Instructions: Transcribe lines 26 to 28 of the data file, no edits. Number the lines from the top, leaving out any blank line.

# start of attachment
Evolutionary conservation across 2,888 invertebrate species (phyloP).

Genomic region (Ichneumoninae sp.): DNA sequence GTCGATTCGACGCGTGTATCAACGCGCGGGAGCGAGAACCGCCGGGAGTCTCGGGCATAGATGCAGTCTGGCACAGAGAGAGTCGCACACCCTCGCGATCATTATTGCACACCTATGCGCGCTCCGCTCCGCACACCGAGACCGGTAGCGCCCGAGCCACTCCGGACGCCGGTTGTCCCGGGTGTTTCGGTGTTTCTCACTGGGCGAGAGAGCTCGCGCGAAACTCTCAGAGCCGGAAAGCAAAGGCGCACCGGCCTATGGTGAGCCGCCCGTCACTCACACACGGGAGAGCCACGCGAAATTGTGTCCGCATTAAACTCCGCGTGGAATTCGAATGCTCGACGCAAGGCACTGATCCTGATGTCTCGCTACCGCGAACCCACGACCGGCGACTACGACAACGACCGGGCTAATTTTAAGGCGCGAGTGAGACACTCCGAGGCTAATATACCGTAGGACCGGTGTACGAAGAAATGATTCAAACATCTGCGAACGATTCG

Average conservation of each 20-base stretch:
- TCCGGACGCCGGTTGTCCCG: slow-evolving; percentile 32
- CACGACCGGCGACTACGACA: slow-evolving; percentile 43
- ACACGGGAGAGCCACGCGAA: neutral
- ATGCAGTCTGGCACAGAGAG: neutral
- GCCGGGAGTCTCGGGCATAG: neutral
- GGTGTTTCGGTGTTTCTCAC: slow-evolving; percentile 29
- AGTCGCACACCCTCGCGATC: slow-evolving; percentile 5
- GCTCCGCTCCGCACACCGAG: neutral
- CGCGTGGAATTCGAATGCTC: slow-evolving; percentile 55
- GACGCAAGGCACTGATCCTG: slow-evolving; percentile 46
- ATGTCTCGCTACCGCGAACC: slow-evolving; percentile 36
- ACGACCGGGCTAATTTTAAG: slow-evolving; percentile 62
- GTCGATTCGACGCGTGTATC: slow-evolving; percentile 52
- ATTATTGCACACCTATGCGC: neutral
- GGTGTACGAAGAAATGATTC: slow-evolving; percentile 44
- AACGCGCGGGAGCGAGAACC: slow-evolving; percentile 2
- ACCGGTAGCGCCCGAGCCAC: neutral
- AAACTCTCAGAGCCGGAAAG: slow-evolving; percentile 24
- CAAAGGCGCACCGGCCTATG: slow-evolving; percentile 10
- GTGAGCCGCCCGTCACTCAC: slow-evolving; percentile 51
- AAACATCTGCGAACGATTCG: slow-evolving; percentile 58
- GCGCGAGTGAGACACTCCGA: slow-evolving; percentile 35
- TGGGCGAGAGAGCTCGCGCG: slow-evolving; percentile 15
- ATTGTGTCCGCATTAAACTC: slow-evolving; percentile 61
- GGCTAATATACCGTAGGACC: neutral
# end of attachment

- TGGGCGAGAGAGCTCGCGCG: slow-evolving; percentile 15
- ATTGTGTCCGCATTAAACTC: slow-evolving; percentile 61
- GGCTAATATACCGTAGGACC: neutral